Five years BC (Before Cubé), the extraordinary popularity of Sushi Tetsu in Clerkenwell demonstrated that London’s love affair with Japanese fine dining wasn’t on the wane in 2012; it just needed a new vehicle for its energies. Tetsu was hardly the first tiny and exclusive sushi joint in London, but it had that unbeatable double-punch of impossibly oversubscribed and loved by the critics, and there’s nothing Londoners like more than to grab a seat somewhere their friends couldn’t get into.
You can’t exactly blame Tetsu for being insanely oversubscribed – they hardly invited the kind of press attention chucked their way – but it is a shame (for them and us) that it seems to drag so much of the limelight away from other, in our opinion, equally accomplished sushi bars. The omakase at Kikuchi, for example, is just as wonderful a way of spending an evening, and if you’re a hedge-fund manager or recent lottery winner, you may want to consider Araki as well. We’ve heard it’s lovely.
And now, settling quite comfortably into the Premier League of sushi restaurants in London, is Cubé. Like so many top sushi joints, it’s a small but beautiful little space – the Japanese are excellent interior designers – and, also like so many top sushi joints, the best seats are at the bar, under the nose of the chef, where you can see the extraordinary skill that goes into the menu.
But before the main event, we thought we’d better sample a few choice items from the rest of the menu. Chicken kara-age was excellent – piping hot with a nice bubbly crust, not too thick, and containing good quality dark chicken meat.
Capelin – a kind of small sardine-type fish that roll ashore in huge numbers for spawning at certain times of the year – were ordered, if we’re perfectly honest, mainly because we’d never seen them on a menu before. However, they were very interesting – served cold and whole with some slices of pickled veg on top, they were similar to a pickled sardine. We weren’t sure whether you were supposed to eat the head or not, so left it. You can make your own decision on that front.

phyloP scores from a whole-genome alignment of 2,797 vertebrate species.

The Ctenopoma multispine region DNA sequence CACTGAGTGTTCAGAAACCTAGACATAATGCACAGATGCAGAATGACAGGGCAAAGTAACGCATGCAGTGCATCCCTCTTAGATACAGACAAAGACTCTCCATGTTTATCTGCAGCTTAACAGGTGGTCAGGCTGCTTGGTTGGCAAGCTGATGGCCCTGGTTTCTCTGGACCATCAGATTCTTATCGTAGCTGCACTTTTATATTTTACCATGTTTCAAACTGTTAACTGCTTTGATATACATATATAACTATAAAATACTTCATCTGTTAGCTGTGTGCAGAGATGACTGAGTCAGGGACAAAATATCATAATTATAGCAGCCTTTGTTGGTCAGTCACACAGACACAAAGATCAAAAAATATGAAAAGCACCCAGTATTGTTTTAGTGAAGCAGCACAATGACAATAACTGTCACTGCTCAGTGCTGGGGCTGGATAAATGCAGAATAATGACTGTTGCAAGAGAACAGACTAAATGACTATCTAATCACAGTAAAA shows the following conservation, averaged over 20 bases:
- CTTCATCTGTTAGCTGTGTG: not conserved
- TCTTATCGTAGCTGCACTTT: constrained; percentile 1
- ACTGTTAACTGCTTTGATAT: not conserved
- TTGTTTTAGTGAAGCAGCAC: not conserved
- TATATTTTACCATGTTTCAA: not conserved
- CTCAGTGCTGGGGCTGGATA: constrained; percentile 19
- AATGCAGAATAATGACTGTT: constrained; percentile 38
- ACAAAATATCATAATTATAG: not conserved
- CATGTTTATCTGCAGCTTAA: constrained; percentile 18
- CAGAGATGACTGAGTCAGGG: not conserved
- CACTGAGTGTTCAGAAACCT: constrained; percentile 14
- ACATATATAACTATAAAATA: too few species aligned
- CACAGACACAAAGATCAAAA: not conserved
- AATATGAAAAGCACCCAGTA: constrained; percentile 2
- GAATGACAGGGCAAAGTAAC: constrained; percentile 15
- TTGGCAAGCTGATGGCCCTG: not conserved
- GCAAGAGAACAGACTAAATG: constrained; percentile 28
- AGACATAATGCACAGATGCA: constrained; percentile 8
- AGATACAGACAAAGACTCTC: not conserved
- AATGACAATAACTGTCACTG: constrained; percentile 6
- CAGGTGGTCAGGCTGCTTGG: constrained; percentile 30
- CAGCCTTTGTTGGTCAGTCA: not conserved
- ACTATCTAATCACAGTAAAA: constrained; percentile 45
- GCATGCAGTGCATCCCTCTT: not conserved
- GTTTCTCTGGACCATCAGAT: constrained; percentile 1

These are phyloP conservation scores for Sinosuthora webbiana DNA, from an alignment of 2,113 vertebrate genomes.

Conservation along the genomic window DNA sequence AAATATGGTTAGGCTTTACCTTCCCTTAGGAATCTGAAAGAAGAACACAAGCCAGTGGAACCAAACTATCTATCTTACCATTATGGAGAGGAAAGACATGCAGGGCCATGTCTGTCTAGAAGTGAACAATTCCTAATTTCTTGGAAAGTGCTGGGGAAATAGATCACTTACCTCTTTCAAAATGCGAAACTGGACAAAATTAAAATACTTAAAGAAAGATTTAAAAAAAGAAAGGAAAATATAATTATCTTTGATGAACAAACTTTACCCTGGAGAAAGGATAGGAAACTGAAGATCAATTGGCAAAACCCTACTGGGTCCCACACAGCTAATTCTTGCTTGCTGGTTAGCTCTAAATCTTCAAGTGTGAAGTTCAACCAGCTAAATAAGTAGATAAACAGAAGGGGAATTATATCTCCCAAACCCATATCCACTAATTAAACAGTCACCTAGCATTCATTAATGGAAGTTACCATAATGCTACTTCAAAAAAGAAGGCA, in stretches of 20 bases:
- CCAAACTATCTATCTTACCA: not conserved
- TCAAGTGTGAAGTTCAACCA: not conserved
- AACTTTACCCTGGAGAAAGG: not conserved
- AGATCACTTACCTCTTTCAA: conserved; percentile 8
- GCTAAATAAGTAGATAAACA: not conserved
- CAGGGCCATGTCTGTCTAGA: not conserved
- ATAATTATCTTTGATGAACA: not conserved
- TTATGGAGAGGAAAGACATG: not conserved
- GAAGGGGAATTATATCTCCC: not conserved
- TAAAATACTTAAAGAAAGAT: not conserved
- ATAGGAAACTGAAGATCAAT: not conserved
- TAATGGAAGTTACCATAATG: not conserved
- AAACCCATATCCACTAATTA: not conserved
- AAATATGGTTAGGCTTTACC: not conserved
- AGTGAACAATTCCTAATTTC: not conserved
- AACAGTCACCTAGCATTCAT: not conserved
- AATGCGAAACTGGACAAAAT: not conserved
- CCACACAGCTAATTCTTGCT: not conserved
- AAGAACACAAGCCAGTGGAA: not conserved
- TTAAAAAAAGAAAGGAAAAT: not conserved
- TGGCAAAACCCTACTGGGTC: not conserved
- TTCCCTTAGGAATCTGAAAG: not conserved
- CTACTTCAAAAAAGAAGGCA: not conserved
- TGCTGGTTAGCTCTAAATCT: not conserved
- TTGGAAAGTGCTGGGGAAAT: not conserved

From the ‘Hot Tapas’ section (I wish they’d just say ‘small plates’), we also tried ox tongue ‘tacos’ – chopped tongue, moist and full of beefy flavour, nestled in baby gem leaves for scooping up and hoisting into our faces. These, too, were well worth the effort – especially when treated to the chilli sauce they come with.
Finally, it was time for the sushi. We had been watching chef Osamu Mizuno painstakingly prepare beautiful steaks of otoro, salmon, mackerel and yellowtail as we tucked into the previous courses, growing increasingly excited about what was to come. And when that board of nine exquisite morsels of food were laid before us, they did not disappoint.
None were any less than lovely, but particular mention should be made of the yellowtail, which had a fantastic full flavour; squid, which had none of the chewiness of lesser examples and a smooth, silky texture; and of course the fatty tuna otoro, marbled and pink like ocean-going wagyu. The rice beneath, fluffy and loose, held each slice of seafood firmly and with pride. There are very few restaurants anywhere in town that can make nigiri at this level, we’re sure of it.
So welcome to London, Cubé, and we wish you every success. Intimate, friendly (the staff are all lovely, but spending an evening in the company of charming, knowledgeable Osamu Mizuno is a true delight) and authentic, Cubé may not be reinventing any Japanese restaurant wheels, but will easily captivate anyone with even a passing interest in the sushi master’s art. There’s one more fantastic place to eat Japanese in London, and for that, we should all be very happy indeed.
Have a look at our video tour of Cubé.
JOL was invited to review Cubé on a complimentary basis. We retain full editorial control.